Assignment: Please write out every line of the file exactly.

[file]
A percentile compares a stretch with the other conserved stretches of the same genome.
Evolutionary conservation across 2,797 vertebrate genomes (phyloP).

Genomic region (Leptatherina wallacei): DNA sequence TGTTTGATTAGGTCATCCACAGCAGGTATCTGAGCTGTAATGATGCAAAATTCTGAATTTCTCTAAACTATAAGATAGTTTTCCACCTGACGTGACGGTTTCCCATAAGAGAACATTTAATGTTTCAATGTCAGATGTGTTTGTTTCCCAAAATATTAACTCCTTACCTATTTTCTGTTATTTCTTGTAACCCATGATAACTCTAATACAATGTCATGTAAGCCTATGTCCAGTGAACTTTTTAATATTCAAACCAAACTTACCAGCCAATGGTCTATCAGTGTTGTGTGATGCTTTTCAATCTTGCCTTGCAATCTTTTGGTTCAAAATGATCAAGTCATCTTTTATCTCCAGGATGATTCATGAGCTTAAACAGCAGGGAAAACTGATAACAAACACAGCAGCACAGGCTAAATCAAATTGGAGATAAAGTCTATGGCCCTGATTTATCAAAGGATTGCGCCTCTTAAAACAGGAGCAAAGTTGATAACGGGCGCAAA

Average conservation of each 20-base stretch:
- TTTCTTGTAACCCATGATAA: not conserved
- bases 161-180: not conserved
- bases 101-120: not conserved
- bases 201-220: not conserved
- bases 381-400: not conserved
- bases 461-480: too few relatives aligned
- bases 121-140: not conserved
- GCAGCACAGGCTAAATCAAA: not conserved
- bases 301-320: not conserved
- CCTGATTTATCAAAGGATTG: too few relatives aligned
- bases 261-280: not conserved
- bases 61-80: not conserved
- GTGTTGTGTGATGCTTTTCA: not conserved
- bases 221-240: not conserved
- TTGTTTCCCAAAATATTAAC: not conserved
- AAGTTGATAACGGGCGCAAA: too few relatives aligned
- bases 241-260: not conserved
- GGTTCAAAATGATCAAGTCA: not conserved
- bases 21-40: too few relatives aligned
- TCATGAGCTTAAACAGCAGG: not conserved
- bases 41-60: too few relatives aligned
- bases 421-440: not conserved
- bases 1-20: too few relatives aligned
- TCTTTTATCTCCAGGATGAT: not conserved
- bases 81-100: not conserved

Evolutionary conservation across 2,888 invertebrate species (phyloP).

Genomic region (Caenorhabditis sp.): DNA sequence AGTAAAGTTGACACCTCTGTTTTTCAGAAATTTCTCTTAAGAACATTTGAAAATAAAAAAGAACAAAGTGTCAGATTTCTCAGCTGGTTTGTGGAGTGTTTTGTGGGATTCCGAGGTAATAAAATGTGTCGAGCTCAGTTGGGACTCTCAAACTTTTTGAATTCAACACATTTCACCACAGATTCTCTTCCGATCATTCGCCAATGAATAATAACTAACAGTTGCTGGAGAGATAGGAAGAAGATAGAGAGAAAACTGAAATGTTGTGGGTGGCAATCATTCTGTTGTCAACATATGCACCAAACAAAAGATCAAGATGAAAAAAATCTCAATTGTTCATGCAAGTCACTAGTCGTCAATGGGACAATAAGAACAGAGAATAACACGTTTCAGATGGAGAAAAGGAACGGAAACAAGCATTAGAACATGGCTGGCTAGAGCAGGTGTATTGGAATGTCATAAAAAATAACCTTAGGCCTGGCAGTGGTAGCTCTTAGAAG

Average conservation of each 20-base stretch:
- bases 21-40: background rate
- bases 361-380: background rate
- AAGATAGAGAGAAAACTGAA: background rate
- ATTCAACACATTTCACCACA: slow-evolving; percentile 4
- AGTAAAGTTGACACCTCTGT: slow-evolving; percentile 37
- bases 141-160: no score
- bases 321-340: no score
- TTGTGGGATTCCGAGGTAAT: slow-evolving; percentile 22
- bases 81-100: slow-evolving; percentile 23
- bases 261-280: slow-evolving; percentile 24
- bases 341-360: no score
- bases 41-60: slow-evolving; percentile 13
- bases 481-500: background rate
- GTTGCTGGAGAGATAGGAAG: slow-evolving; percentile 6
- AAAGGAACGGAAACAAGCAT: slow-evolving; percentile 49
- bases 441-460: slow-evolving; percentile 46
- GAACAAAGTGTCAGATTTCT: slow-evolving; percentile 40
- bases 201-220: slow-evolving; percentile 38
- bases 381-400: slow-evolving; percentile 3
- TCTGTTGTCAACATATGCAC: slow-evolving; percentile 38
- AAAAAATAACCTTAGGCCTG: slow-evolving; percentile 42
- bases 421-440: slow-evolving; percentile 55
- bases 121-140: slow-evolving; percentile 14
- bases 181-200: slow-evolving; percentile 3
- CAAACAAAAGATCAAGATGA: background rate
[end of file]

A percentile compares a stretch with the other conserved stretches of the same genome.
Evolutionary conservation across 2,797 vertebrate genomes (phyloP).

Genomic region (Leptatherina wallacei): DNA sequence TGTTTGATTAGGTCATCCACAGCAGGTATCTGAGCTGTAATGATGCAAAATTCTGAATTTCTCTAAACTATAAGATAGTTTTCCACCTGACGTGACGGTTTCCCATAAGAGAACATTTAATGTTTCAATGTCAGATGTGTTTGTTTCCCAAAATATTAACTCCTTACCTATTTTCTGTTATTTCTTGTAACCCATGATAACTCTAATACAATGTCATGTAAGCCTATGTCCAGTGAACTTTTTAATATTCAAACCAAACTTACCAGCCAATGGTCTATCAGTGTTGTGTGATGCTTTTCAATCTTGCCTTGCAATCTTTTGGTTCAAAATGATCAAGTCATCTTTTATCTCCAGGATGATTCATGAGCTTAAACAGCAGGGAAAACTGATAACAAACACAGCAGCACAGGCTAAATCAAATTGGAGATAAAGTCTATGGCCCTGATTTATCAAAGGATTGCGCCTCTTAAAACAGGAGCAAAGTTGATAACGGGCGCAAA

Average conservation of each 20-base stretch:
- TTTCTTGTAACCCATGATAA: not conserved
- bases 161-180: not conserved
- bases 101-120: not conserved
- bases 201-220: not conserved
- bases 381-400: not conserved
- bases 461-480: too few relatives aligned
- bases 121-140: not conserved
- GCAGCACAGGCTAAATCAAA: not conserved
- bases 301-320: not conserved
- CCTGATTTATCAAAGGATTG: too few relatives aligned
- bases 261-280: not conserved
- bases 61-80: not conserved
- GTGTTGTGTGATGCTTTTCA: not conserved
- bases 221-240: not conserved
- TTGTTTCCCAAAATATTAAC: not conserved
- AAGTTGATAACGGGCGCAAA: too few relatives aligned
- bases 241-260: not conserved
- GGTTCAAAATGATCAAGTCA: not conserved
- bases 21-40: too few relatives aligned
- TCATGAGCTTAAACAGCAGG: not conserved
- bases 41-60: too few relatives aligned
- bases 421-440: not conserved
- bases 1-20: too few relatives aligned
- TCTTTTATCTCCAGGATGAT: not conserved
- bases 81-100: not conserved

Evolutionary conservation across 2,888 invertebrate species (phyloP).

Genomic region (Caenorhabditis sp.): DNA sequence AGTAAAGTTGACACCTCTGTTTTTCAGAAATTTCTCTTAAGAACATTTGAAAATAAAAAAGAACAAAGTGTCAGATTTCTCAGCTGGTTTGTGGAGTGTTTTGTGGGATTCCGAGGTAATAAAATGTGTCGAGCTCAGTTGGGACTCTCAAACTTTTTGAATTCAACACATTTCACCACAGATTCTCTTCCGATCATTCGCCAATGAATAATAACTAACAGTTGCTGGAGAGATAGGAAGAAGATAGAGAGAAAACTGAAATGTTGTGGGTGGCAATCATTCTGTTGTCAACATATGCACCAAACAAAAGATCAAGATGAAAAAAATCTCAATTGTTCATGCAAGTCACTAGTCGTCAATGGGACAATAAGAACAGAGAATAACACGTTTCAGATGGAGAAAAGGAACGGAAACAAGCATTAGAACATGGCTGGCTAGAGCAGGTGTATTGGAATGTCATAAAAAATAACCTTAGGCCTGGCAGTGGTAGCTCTTAGAAG

Average conservation of each 20-base stretch:
- bases 21-40: background rate
- bases 361-380: background rate
- AAGATAGAGAGAAAACTGAA: background rate
- ATTCAACACATTTCACCACA: slow-evolving; percentile 4
- AGTAAAGTTGACACCTCTGT: slow-evolving; percentile 37
- bases 141-160: no score
- bases 321-340: no score
- TTGTGGGATTCCGAGGTAAT: slow-evolving; percentile 22
- bases 81-100: slow-evolving; percentile 23
- bases 261-280: slow-evolving; percentile 24
- bases 341-360: no score
- bases 41-60: slow-evolving; percentile 13
- bases 481-500: background rate
- GTTGCTGGAGAGATAGGAAG: slow-evolving; percentile 6
- AAAGGAACGGAAACAAGCAT: slow-evolving; percentile 49
- bases 441-460: slow-evolving; percentile 46
- GAACAAAGTGTCAGATTTCT: slow-evolving; percentile 40
- bases 201-220: slow-evolving; percentile 38
- bases 381-400: slow-evolving; percentile 3
- TCTGTTGTCAACATATGCAC: slow-evolving; percentile 38
- AAAAAATAACCTTAGGCCTG: slow-evolving; percentile 42
- bases 421-440: slow-evolving; percentile 55
- bases 121-140: slow-evolving; percentile 14
- bases 181-200: slow-evolving; percentile 3
- CAAACAAAAGATCAAGATGA: background rate